Italian Interior Minister, Matteo Salvini (C) visits a migrants" tent city in San Ferdinando - 10 July 2018
Salvini poses with migrants at a camp in Calabria in July. EPA photo

“The Italian government offers itself as a mediator. It … doesn’t demand anything, doesn’t set election dates, doesn’t want to impose its businesses” on Libya, Salvini said Sunday of the meeting, which runs through Tuesday.
Salvini said Italy’s approach is superior to that of France because it focuses on improving political and security conditions on the ground to ensure a future vote is democratic.

France hosted a meeting on Libya in May, when rival Libyan leaders tentatively agreed on a roadmap for parliamentary and presidential elections but declined to sign a declaration outlining their commitments.
Italy has traditionally had strong business ties in Libya, especially through its oil-and-gas giant ENI, as well as various engineering and construction companies.

Libya plunged into chaos after the 2011 uprising that ousted and killed longtime dictator Muammar Qaddafi, and is now governed by rival administrations in the east and west with both relying on the support of militias. It has also become a haven for Islamic militants and armed groups, including several from neighboring countries, which survive on looting and human trafficking, particularly in the south of the country.

Haftar has been instrumental in the fight against militants, going after them in their eastern hideouts and occasionally foraying into the vast and largely lawless south. However, a deadly overnight attack last month by militants from the extremist Daesh group showed the limitations of his army, which he and his Egyptian backers will likely use to support their tireless calls to lift an international arms embargo on Libya.

Haftar is not the only person in Libya questioning Italy’s motive behind organizing the conference.

“This is Italy’s way of competing for a prime role in Libya’s affairs, especially against France and other western powers,” said Essam Al-Jehani, a lawmaker from the parliament based in Tobruk, eastern Libya. “This will lead to further meddling in our affairs, and we expect nothing positive from this meeting.”

Ghassan Salame, the UN special envoy to Libya, told the UN Security Council last week that the conflict there is essentially a competition over control of resources fueled by personal ambitions. National elections, he said, are unwanted by Libyan factions.

“Libya is caught in a futile and destructive cycle, fueled by personal ambitions and the nation’s stolen wealth,” said the veteran Lebanese politician. “While it is a country endowed with great means in human and material terms it is fast becoming the tragedy of the lost opportunity. The risks are too high to allow this to continue.”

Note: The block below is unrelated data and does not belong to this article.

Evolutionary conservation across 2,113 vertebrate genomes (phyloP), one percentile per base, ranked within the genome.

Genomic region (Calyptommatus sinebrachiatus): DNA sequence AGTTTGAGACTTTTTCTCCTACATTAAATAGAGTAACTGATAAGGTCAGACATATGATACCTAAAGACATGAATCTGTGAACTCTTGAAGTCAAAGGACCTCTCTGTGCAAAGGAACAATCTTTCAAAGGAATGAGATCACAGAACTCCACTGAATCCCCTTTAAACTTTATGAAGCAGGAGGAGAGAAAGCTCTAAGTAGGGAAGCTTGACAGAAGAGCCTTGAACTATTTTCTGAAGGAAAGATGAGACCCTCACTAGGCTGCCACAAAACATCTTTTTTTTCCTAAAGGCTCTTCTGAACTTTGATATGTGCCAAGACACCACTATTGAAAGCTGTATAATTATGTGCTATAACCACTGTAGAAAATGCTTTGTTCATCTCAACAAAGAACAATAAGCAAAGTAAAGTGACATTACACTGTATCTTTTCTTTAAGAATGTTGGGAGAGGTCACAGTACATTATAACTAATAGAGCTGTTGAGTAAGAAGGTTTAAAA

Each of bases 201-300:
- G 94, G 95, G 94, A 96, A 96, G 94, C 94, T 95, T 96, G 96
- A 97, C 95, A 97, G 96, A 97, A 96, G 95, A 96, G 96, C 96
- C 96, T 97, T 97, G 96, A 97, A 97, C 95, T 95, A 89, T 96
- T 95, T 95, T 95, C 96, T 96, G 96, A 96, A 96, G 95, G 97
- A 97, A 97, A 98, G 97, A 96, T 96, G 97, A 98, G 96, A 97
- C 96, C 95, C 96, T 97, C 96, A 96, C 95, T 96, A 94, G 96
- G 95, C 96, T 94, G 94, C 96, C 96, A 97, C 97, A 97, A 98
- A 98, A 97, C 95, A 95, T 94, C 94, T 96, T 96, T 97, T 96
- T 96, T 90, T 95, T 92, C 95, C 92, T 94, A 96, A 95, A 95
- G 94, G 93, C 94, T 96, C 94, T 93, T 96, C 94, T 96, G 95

As an example of Libya’s “underlying fragility,” he said a bout of fighting in the capital Tripoli last month claimed 120 lives, including 34 women and children.

This week’s conference is a chance for countries to “offer tangible support to the training of professional security forces,” Salame said.

Central American migrant caravan continues toward US after rest

November 10, 2018

Around 5,000 Central Americans left Mexico City at dawn Saturday, brushing exhaustion and illness aside to get back on the road towards the United States as part of a migrant caravan that has drawn fury from President Donald Trump.

Between coughs and sneezes, the migrants packed up their makeshift camp in a sports park, where they had rested for six nights, and headed to the city’s metro — which opened an hour early to transport them toward neighboring Mexico State.

“We got cold sleeping out in the open, so that’s why we’re sick now. The kids have got lice, there’s not always enough water to bathe them,” Adamari Correa, a Guatemalan traveling with her sister and her sister’s children, told AFP.

© AFP | The metro in Mexico City opened an hour early to transport migrants toward neighboring Mexico State

From there, the plan was to set off once again on foot toward Queretaro in central Mexico, still hundreds of kilometers (miles) from the US border.

“I don’t want to walk, Mommy!” cried one little girl wrapped in a blanket, as her mother — a sleeping mat on her back and two large bundles in each hand — stood in an endless line waiting to board the five designated train, each carrying around 1,000 people, metro authorities estimated.

Some 1,000 police officers kept watch over the operation.

The caravan left San Pedro Sula, Honduras, on October 13 and has covered more than 1,500 kilometers (930 miles) so far.

At least two other caravans have since been established, defying threats from Trump — who has decried what he describes as an “invasion” and ordered thousands of soldiers to the US-Mexico border.

On Friday, his administration unveiled a controversial new crackdown, announcing it would no longer allow people who enter the US illegally to claim asylum. Instead, those seeking political or other kinds of asylum will be heard exclusively at the border crossings.

Also on Friday, a group of 1,300 Central American migrants fragmented from the caravan to embark on the same path from Mexico City.

They quickly amassed on the sides of the wide high-speed road that snakes around the capital, leading to the exit toward Queretaro.

– Taking the risk –

“We’re sick from the temperature changes,” said Wilson Alexander Mejia, a 27-year-old laborer traveling alone.

“But we’re determined to reach the border and beyond.”

On the highway, truck drivers stopped to offer rides. Some migrants clung to vehicles; others found a seat perched on the hood, above the engine.

“Thank you Mexico! We go forward!” they yelled to passers-by, waving.

Other caravan members following behind trekked on foot or took public buses to reach the Queretaro exit, where trucks slowed to pick them up.

Under already intense sun, transport police were also seen helping migrants into one cargo vehicle’s two trailers — but they lacked any ventilation system.